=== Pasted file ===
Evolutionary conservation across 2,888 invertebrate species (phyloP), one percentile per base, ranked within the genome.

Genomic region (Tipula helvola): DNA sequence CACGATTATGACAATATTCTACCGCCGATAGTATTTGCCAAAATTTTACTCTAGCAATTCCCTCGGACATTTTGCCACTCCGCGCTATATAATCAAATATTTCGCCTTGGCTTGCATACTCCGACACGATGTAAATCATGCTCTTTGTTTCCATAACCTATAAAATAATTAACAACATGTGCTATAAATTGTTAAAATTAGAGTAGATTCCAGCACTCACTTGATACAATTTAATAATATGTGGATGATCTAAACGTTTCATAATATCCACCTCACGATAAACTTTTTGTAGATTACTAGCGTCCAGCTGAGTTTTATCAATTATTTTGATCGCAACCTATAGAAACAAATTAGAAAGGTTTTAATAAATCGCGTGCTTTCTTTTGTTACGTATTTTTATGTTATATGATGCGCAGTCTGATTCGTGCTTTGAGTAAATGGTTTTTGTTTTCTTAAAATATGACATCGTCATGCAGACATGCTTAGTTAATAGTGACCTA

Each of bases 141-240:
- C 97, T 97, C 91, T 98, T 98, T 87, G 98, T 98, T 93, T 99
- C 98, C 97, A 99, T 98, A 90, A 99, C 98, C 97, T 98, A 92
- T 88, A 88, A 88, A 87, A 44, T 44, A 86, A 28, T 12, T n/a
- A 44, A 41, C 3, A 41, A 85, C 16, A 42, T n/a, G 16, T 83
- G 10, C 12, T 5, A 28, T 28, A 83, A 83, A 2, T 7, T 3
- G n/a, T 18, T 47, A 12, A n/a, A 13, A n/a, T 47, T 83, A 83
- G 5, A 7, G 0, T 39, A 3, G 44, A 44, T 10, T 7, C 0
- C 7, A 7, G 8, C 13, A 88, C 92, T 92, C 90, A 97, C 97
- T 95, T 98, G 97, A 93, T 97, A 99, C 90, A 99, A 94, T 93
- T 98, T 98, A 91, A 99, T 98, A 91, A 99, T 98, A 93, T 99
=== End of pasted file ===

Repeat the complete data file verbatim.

Evolutionary conservation across 2,888 invertebrate species (phyloP), one percentile per base, ranked within the genome.

Genomic region (Tipula helvola): DNA sequence CACGATTATGACAATATTCTACCGCCGATAGTATTTGCCAAAATTTTACTCTAGCAATTCCCTCGGACATTTTGCCACTCCGCGCTATATAATCAAATATTTCGCCTTGGCTTGCATACTCCGACACGATGTAAATCATGCTCTTTGTTTCCATAACCTATAAAATAATTAACAACATGTGCTATAAATTGTTAAAATTAGAGTAGATTCCAGCACTCACTTGATACAATTTAATAATATGTGGATGATCTAAACGTTTCATAATATCCACCTCACGATAAACTTTTTGTAGATTACTAGCGTCCAGCTGAGTTTTATCAATTATTTTGATCGCAACCTATAGAAACAAATTAGAAAGGTTTTAATAAATCGCGTGCTTTCTTTTGTTACGTATTTTTATGTTATATGATGCGCAGTCTGATTCGTGCTTTGAGTAAATGGTTTTTGTTTTCTTAAAATATGACATCGTCATGCAGACATGCTTAGTTAATAGTGACCTA

Each of bases 141-240:
- C 97, T 97, C 91, T 98, T 98, T 87, G 98, T 98, T 93, T 99
- C 98, C 97, A 99, T 98, A 90, A 99, C 98, C 97, T 98, A 92
- T 88, A 88, A 88, A 87, A 44, T 44, A 86, A 28, T 12, T n/a
- A 44, A 41, C 3, A 41, A 85, C 16, A 42, T n/a, G 16, T 83
- G 10, C 12, T 5, A 28, T 28, A 83, A 83, A 2, T 7, T 3
- G n/a, T 18, T 47, A 12, A n/a, A 13, A n/a, T 47, T 83, A 83
- G 5, A 7, G 0, T 39, A 3, G 44, A 44, T 10, T 7, C 0
- C 7, A 7, G 8, C 13, A 88, C 92, T 92, C 90, A 97, C 97
- T 95, T 98, G 97, A 93, T 97, A 99, C 90, A 99, A 94, T 93
- T 98, T 98, A 91, A 99, T 98, A 91, A 99, T 98, A 93, T 99